By Chris Parker
By Jesse Marx
By John Baichtal
By Olivia LaVecchia
By Jesse Marx
By Olivia LaVecchia
By Tatiana Craine
By Judy Keen
The difference is that "In Da Club" was buoyed as much by the patronage of Earth's biggest superstar and its performer's readymade street mythology as by the beat itself. Paul and Wonder might be superstars in Jamaica, and may yet turn out to be in America, but in Marsden's beat, they were vessels for something bigger than themselves. Not bad for a rookie.
Michaelangelo Matos is the music editor of Seattle Weekly. His contribution to Continuum Books' 33 N series, Sign 'O' the Times, will be published in February.
BY T.D. MISCHKE
I have long lamented the back seat poetry has taken, in this country, to other well established arts. How did this happen to such an honorable and potent medium? Poetry wasn't always second-class. It was once for everyone. The man on the street could recite a poem at a café or talk of a favorite poet with a drinking buddy.
I know, I know, modern poets began to write too often for their fellow poets, the elite stole the art away and contemporary verse grew increasingly inaccessible to the average citizen. Or so the hackneyed complaint goes. Frankly, I think we all got lazy. Either way, to the rescue comes Tony Hoagland and his new work What Narcissism Means to Me, recently out on St. Paul's Graywolf Press.
Hoagland shows prose fans and music lovers that poetry can compete for their right brain's attention if they just give it a chance. His sharp, sleek, salty poems are there for anyone who relishes that feeling of being momentarily taken, suddenly shaken, or briefly awakened. Something poetry used to be able to do for most everyone. Here's a poem called "Hate Hotel":
Sometimes I like to think about the people I hate.
I take my room at the Hate Hotel, and sit and flip
through the heavy pages of the photographs,
the rogues' gallery of the faces I loathe
My lamp of resentment sputters twice, then comes on strong,
filling the room with its red light
That's how hate works---it thrills you and kills you
with its deep heat. Sometimes I like to sit and soak
in the Jacuzzi of my hate, hatching my plots
like a general running his hands over a military map
and my bombers have been sent out
over the dwellings of my foes,
and are releasing their cargo of ill will.........
Just 38 poems in this offering, but each one is chiseled and fitted properly in its place. Clear and strong, delivered with a dexterous punch. Poems to sit and talk about, authored by a person you could find at the café. Isn't it time for the poetry shelf to be every bit as crowded as the CD rack? Here's hoping. Regardless, it should at least house Hoagland's latest work. Tuck him in there between Sandburg and Bukowski.
T.D. Mischke hosts The Mischke Broadcast on KSTP-AM (1500).
With his spliced, diced, coolly hip yet live-link lyrical pseudo-thriller Demonlover, French critic and Irma Vep director Olivier Assayas has confidently conjured the best onscreen rendition of the internet slipstream--the instantaneously gratifying, clairvoyantly personalized, sexily unpredictable, mindfuckingly serendipitous, sibilantly empowering experience that now dominates many of our days. Leaving the previous War Games-like world of desktop monitors and CPUs behind, Assayas doesn't waste time filming flashing screens. Instead, he plunges--as we do every time we splash through our browsers into the web's sudden spectacle, heated conversation, or urgent commerce--dismissively past the hardware and software and straight into the fecund flow.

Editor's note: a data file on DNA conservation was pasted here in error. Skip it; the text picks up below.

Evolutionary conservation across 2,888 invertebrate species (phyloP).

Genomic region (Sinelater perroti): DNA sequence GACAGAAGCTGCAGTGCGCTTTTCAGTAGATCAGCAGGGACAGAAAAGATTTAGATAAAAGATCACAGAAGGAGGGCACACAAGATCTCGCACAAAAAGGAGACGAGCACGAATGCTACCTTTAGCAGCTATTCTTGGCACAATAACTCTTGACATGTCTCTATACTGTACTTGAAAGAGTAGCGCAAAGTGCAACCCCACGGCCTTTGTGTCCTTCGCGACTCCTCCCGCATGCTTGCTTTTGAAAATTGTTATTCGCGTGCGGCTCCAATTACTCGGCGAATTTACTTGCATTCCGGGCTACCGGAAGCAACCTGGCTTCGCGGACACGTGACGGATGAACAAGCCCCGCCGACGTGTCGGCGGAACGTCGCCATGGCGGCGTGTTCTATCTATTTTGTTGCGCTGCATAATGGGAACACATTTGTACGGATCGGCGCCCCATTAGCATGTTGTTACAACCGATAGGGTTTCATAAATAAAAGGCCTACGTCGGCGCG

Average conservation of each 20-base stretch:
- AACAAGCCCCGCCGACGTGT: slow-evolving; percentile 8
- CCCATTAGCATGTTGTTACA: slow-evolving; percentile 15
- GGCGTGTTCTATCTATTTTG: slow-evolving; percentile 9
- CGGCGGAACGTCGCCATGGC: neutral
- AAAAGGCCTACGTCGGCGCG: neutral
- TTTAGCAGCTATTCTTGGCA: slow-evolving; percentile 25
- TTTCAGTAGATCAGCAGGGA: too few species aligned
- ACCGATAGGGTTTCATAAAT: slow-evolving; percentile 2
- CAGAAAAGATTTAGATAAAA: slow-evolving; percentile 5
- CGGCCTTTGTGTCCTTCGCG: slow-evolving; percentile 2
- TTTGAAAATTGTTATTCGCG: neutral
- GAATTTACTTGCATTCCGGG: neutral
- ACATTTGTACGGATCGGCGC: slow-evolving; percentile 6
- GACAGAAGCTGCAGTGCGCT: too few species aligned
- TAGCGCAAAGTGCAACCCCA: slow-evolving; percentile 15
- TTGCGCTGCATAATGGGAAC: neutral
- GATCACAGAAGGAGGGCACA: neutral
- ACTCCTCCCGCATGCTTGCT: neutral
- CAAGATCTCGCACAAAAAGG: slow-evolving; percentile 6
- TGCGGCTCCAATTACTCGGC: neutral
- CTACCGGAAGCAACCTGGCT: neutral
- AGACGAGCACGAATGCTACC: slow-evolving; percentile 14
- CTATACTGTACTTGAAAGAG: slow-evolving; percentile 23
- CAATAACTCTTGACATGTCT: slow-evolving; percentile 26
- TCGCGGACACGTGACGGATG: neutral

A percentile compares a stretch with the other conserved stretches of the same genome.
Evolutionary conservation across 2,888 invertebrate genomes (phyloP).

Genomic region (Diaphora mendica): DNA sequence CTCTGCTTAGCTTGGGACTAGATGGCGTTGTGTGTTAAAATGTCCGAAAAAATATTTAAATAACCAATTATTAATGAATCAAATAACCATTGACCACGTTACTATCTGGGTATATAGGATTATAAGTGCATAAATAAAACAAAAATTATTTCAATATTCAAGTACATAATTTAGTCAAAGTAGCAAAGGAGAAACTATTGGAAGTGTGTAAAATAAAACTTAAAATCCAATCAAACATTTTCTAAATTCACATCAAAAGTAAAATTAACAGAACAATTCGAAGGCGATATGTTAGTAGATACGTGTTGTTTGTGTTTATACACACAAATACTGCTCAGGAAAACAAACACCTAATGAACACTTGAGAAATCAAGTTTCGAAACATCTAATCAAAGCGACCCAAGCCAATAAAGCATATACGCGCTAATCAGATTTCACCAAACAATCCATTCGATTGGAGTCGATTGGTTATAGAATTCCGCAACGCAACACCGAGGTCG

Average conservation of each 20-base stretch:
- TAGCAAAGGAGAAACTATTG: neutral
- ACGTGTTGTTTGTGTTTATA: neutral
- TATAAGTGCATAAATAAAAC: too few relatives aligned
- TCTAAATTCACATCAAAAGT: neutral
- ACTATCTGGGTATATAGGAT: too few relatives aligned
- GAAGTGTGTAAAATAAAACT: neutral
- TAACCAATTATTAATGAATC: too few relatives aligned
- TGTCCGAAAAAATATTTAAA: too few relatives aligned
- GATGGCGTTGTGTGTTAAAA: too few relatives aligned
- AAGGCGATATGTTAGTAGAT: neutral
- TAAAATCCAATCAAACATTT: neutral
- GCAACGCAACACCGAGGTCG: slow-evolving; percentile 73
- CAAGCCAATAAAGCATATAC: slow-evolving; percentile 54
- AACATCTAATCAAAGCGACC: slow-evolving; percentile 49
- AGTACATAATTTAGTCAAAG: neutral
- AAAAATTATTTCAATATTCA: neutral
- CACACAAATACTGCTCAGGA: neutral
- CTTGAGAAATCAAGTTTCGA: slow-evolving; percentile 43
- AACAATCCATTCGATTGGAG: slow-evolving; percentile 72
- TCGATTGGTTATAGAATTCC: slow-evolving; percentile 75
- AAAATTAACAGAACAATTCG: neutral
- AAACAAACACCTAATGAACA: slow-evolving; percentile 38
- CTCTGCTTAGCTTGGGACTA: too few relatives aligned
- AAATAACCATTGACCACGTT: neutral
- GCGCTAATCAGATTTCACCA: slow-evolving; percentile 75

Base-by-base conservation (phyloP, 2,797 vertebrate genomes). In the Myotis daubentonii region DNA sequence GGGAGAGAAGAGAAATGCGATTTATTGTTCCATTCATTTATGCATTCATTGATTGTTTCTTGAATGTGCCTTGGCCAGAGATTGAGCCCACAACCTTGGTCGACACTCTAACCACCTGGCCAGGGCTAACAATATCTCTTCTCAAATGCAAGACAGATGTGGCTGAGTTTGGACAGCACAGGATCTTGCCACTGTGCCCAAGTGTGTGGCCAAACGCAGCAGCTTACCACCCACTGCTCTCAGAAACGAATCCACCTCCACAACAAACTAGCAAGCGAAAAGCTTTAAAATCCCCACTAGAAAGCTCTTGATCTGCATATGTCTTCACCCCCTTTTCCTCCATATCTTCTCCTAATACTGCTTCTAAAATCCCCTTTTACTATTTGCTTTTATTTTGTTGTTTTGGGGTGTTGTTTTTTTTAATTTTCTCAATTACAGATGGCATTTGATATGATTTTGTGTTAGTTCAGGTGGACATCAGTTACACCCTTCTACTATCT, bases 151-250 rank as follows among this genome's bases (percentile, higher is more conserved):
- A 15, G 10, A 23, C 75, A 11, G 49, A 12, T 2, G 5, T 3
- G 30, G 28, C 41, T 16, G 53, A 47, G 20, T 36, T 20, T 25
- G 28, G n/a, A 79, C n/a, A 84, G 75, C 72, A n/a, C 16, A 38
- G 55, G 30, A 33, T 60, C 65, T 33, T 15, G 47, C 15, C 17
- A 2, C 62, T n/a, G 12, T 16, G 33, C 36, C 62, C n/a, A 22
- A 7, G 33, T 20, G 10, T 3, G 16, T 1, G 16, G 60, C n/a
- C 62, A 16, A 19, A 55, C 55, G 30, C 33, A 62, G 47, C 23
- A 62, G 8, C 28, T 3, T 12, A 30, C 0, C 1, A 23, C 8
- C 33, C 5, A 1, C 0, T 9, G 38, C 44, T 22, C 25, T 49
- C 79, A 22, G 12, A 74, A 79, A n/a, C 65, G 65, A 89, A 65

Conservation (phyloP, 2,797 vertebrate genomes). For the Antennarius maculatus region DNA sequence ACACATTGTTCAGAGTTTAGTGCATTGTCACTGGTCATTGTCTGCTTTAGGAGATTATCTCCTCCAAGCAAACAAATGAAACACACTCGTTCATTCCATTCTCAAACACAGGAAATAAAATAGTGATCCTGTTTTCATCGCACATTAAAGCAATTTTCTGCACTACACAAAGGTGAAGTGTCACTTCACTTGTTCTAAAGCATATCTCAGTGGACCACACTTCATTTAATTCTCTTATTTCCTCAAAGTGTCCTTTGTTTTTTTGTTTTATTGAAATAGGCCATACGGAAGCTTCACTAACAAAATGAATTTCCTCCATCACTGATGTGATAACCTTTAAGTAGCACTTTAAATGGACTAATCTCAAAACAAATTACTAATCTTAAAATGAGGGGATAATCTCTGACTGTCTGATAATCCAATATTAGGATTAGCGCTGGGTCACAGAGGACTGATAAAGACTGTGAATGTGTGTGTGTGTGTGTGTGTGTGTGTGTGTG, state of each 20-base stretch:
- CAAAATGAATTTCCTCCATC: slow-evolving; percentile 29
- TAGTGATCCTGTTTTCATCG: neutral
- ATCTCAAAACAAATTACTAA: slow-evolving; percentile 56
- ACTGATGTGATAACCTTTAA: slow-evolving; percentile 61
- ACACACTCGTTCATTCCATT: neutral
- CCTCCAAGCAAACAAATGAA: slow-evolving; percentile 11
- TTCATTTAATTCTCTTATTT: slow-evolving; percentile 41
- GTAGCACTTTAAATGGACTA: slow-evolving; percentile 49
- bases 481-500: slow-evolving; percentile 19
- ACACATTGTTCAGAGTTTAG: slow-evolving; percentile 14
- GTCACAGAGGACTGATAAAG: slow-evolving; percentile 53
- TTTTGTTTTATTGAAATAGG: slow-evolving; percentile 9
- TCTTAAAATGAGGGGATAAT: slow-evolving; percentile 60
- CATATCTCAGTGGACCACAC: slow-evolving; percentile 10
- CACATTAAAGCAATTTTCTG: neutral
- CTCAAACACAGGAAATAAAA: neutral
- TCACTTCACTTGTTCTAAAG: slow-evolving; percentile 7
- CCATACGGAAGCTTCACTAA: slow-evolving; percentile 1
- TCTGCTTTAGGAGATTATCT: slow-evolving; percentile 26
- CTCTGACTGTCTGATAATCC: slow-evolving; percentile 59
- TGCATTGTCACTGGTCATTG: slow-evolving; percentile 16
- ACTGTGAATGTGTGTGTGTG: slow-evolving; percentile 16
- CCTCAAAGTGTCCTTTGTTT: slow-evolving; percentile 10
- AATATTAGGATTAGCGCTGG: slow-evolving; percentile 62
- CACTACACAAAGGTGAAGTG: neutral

Loosely concerned with sleek corporate sharks trying to monopolize the distribution of internet porn--everything from anime to interactive snuff--Assayas's hypertextual intrigue ping-pongs between Paris and Tokyo, losing lots in translation, divesting itself of the musty trappings of conventional plot, and giving over to the pure vertigo of his characters' bloody power plays. Ensuring that we never know if the violence is real or simply a peek inside the fantasy lives of these edgy personal assistants, Assayas roots for all of his potentially doomed antiheroines (Connie Nielsen, Chloë Sevigny, and Gina Gershon) as they compete with murderous intensity amid high-stakes squeeze-outs and hostile takeovers. But Demonlover's subtext, bubbling up from under the International Style couture of its meta-moguls, is always the messy problem of the organic. The clammy heave of sex, the gushing persistence of blood, the simple ugliness of brute force, and the tragic tenacity of gender inequality when the virtual world intersects with the all too real.
Laura Sinagra is a New York-based freelance writer and a frequent contributor to City Pages.
BY EMILY GOLDBERG
Some people make art. And some people live it. Venus, lead singer and guitarist in the glam-rock band All the Pretty Horses, falls into the latter category. I know this well because I just finished making a documentary film about Venus. After three and a half years of working on the project, I still find myself continually surprised and entranced by Venus's fearless creative spirit.
If you've seen this corset-clad love child of David Bowie and Joan Jett onstage, you know that she's a spectacular presence. (And yes, for lack of a more accurate pronoun, Venus--who's transgender--prefers to be called she.) Some have dismissed All the Pretty Horses as "that transgender novelty act." But I've seen the band win over skeptics on both sides of the Atlantic--from working-class English pubs ("The most beautiful women in there were blokes!") to Fridley biker bars ("I heard 'em sing and it didn't matter!"). By forcing people to rethink their narrow definitions of gender, Venus and her bandmates are nothing less than agents of change--true revolutionaries.